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I use Tomboy, an open source notetaking app, to cull and organize the hundreds of bits of information I track, and to prioritize it on to-do lists on the fly. When we first reviewed Tomboy 0.3.5, it had some obvious flaws. The project has had a number of updates since then, and the newest version, 0.10.0, really makes the grade.
If you use the GNOME desktop environment, chances are you already have Tomboy on your system, since it's part of the GNOME project. If not, or if you want to update to the latest version, you'll find it at the GNOME's Web site.
The first time you fire up the program, you'll get a welcome screen designed to help you get organized and get started, but you really don't need much information to be up and running in minutes. Simply click on the apps icon parked on the taskbar at the bottom of your screen, select New Note, and you're off.
Far and away, Tomboy's best feature is Links -- a terrific way to make sure related items don't get lost in a bottomless sea of notes. For example, if you're planning a conference with 12 attendees, all with their own itineraries and lists of things to bring, creating one long note would quickly become unwieldy. Instead, you can make separate notes for each person, then link them together in a master note.
Linking on the fly couldn't be easier. Highlight a word, click on Link at the top of your note, and a new note will pop open with the highlighted word as the title. If you change the title (then or later), the change will be reflected in every linked note you have saved. This is a real time-saver that means no broken links within notes, and no frantic searches for where some other bit of information might have gone.
Of course, the best note-taker in the world won't help much if you can't quickly and easily find what you need. Tomboy has robust search capabilities that let you search by word or phrase to bring up every note that contains your search string. This is particularly useful if you remember to use the same keywords across all your notes -- think of it as a homegrown version of tagging. For example, if you routinely use the phrase "2008taxes" on all relevant notes, you'll have all those notes right at your fingertips next tax season. You can also limit searches to all unfiled notes or those inside a designated notebook, or sort by date created.
I'm a huge fan of Tomboy's new notebook feature, which lets you organize your notes more deeply and assign subcategories to your topics and projects. Using my earlier example, you can create a notebook for the upcoming conference you're planning, then drop all associated notes in it for extra organization. However, setting up a notebook isn't particularly intuitive. Each note has a Notebook button, which you would think would offer the option of creating a new notebook on the fly. Unfortunately, it only serves to categorize the open note into a notebook that already exists. You need to click on the Search button at the top of each note, then File -> Notebooks -> New Notebook. Name your new notebook and exit the dialog box. Only then will you be able to access a new notebook from the drop-down Notebook button at the top of each note. That's several steps too many when an "Add new notebook" option could be offered as an option in the drop-down menu.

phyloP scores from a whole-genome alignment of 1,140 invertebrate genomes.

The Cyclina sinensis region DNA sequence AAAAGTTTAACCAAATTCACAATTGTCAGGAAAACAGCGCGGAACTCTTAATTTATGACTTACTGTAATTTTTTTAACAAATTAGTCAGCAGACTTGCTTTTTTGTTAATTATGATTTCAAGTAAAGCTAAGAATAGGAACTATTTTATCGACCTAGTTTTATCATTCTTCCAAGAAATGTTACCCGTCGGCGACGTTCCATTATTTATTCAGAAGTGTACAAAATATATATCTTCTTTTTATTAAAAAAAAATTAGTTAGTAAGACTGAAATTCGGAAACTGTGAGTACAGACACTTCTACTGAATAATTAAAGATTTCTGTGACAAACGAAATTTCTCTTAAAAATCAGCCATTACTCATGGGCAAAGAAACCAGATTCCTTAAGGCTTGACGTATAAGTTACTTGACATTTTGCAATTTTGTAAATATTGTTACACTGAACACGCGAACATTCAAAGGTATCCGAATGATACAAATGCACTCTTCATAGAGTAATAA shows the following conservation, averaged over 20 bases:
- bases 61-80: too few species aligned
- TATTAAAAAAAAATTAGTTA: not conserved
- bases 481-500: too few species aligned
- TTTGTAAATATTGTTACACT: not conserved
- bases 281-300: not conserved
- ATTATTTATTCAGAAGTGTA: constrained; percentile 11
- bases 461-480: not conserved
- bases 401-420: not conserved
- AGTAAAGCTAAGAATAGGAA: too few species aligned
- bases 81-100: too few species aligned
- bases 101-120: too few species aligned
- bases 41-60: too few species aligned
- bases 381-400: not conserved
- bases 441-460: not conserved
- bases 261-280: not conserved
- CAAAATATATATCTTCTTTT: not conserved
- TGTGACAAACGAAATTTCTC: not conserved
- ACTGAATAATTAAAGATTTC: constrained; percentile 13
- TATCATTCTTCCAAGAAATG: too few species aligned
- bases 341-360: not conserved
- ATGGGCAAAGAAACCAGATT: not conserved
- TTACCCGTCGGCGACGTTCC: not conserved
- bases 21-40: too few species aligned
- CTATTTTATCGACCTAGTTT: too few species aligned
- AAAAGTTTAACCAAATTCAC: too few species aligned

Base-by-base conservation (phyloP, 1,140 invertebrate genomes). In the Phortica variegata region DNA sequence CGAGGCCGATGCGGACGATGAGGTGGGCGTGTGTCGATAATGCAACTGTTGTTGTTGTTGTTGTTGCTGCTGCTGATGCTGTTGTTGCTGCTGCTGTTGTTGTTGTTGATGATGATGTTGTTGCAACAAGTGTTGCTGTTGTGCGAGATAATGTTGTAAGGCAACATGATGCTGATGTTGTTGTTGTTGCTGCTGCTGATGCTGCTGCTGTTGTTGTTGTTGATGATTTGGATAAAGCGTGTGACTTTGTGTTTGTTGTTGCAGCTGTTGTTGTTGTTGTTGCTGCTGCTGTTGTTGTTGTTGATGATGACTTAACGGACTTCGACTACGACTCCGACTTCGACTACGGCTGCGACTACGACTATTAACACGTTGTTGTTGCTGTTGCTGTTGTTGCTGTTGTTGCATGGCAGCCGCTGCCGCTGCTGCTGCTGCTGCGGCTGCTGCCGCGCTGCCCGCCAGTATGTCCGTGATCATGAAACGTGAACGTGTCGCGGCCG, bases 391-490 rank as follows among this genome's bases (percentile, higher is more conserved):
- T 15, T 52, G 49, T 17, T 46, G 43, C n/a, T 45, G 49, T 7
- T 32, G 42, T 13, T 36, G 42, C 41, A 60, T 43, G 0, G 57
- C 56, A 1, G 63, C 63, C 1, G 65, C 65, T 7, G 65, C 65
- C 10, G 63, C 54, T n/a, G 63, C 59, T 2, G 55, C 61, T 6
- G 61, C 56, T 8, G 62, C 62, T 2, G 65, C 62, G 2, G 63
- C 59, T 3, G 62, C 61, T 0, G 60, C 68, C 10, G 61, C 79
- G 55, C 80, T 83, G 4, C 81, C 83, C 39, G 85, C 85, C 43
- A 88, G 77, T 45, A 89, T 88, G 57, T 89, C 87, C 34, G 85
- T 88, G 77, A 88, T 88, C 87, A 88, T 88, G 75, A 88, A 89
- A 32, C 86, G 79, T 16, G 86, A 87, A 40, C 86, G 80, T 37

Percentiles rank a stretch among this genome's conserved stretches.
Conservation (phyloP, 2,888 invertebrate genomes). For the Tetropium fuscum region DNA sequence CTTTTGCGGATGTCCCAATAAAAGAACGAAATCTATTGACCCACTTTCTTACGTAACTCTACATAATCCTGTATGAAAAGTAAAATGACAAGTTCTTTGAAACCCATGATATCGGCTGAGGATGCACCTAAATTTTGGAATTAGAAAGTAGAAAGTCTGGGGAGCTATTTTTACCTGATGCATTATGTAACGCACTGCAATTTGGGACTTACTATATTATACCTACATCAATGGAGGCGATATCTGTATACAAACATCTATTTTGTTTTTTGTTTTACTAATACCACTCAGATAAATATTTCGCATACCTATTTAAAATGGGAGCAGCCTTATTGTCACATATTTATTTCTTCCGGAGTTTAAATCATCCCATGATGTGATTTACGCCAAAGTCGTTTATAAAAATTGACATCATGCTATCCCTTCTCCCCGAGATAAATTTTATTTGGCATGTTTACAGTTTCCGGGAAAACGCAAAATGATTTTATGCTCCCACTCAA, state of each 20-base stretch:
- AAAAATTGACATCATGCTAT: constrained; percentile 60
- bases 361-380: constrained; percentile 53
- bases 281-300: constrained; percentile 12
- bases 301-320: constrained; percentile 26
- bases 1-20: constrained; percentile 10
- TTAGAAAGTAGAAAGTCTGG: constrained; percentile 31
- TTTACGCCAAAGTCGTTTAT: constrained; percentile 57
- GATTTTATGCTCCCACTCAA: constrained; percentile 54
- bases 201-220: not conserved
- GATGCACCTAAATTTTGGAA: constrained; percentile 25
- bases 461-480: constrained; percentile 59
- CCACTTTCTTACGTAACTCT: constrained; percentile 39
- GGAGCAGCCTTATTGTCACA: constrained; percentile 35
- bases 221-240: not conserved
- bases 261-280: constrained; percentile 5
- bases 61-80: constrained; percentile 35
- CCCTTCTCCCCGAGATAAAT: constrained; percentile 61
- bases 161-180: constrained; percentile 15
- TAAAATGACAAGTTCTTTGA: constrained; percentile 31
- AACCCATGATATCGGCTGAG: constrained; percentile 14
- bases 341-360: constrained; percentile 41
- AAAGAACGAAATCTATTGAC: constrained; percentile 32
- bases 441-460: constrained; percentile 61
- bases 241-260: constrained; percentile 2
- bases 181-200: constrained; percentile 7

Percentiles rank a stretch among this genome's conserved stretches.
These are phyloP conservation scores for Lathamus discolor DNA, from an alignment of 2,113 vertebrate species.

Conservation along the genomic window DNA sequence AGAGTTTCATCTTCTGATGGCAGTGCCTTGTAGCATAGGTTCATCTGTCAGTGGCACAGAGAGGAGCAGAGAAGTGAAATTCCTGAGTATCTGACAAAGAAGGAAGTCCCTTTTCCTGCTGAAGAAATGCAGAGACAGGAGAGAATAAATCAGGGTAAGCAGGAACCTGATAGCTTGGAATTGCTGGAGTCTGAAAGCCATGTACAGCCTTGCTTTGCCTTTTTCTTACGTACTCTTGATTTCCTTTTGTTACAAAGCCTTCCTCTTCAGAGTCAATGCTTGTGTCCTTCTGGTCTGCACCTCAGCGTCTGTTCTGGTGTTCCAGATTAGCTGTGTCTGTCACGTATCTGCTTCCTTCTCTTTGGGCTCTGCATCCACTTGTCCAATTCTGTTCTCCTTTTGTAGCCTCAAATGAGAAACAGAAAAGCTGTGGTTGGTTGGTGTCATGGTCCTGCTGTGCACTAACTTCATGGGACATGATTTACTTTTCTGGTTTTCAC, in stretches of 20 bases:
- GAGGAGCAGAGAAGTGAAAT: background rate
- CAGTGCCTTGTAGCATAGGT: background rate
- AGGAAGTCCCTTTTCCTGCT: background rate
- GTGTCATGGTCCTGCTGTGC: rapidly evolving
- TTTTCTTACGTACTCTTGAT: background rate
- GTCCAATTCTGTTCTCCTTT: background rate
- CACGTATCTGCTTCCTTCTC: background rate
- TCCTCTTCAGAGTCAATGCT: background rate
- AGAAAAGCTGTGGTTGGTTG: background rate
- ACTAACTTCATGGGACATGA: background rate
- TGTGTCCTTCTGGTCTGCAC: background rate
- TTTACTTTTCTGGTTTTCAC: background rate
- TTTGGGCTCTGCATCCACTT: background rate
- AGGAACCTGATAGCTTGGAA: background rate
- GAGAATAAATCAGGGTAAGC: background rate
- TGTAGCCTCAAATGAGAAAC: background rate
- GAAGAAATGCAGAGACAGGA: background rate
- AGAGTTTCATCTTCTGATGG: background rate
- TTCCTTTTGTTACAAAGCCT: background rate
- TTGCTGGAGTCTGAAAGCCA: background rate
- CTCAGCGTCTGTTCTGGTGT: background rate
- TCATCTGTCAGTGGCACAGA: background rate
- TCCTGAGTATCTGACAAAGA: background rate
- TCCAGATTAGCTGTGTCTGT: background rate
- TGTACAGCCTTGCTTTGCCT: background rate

Tomboy gives users a lot of options when it comes to how you want your notes to look. At first, I didn't think much of the ability to bold, underline, italicize, or yellow-highlight the text in my notes. The more I used Tomboy, however, the more I came to value the options. For some notes, I like to strike out text that's no longer relevant, but since Tomboy doesn't allow for versioning, simply deleting the text means I won't be able to reference it later. The ability to create bullet-point lists within notes is great for organizing ideas, and I find a choice of font size helpful in a variety of tasks.
To use Tomboy as a to-do list maker, simply open a new note and begin typing. To keep it just a mouse-click away, click the app's icon at the bottom of the screen and a list of the most recently accessed notes will pop up. Click on the pushpin icon next to your to-do list and it will always appear in the list until you unpin it. To keep your list on the desktop at all times, click the Tomboy icon in the upper left corner of your to-do note and select "Always on top."
If you're mobile, you'll love Tomboy's ability to synchronize notes between two or more computers. It's convenient to be able to use Tomboy on my laptop and desktop computer, and I also like knowing I have a backup of my notes in case Something Very Bad happens to one of my computers.
Tomboy comes with a handful of plugins that you can easily turn on via Preferences. They allow such useful options as the ability to drag a message from the Evolution email application into a Tomboy note, export notes to HTML, and import notes from the Sticky Notes applet. Tomboy's user community has taken things a step further and created several third-party plugins, including a way to post Tomboy notes to a WordPress or Blogspot blog, post Trac links into a note, and create a reminder that will automatically open a note at a designated time.
My main quibble with Tomboy is similar to one my colleague expressed in our earlier review -- a noticeable lack of documentation. For the most part this app is intuitive enough that a great deal of help documents aren't necessary. For the few things that aren't evident, however, a little bit of direction would go a long way.
I like Tomboy and find that it fits nicely into my workflow. If you tend to amass great quantities of random information that needs to be organized, maybe Tomboy will also work for you.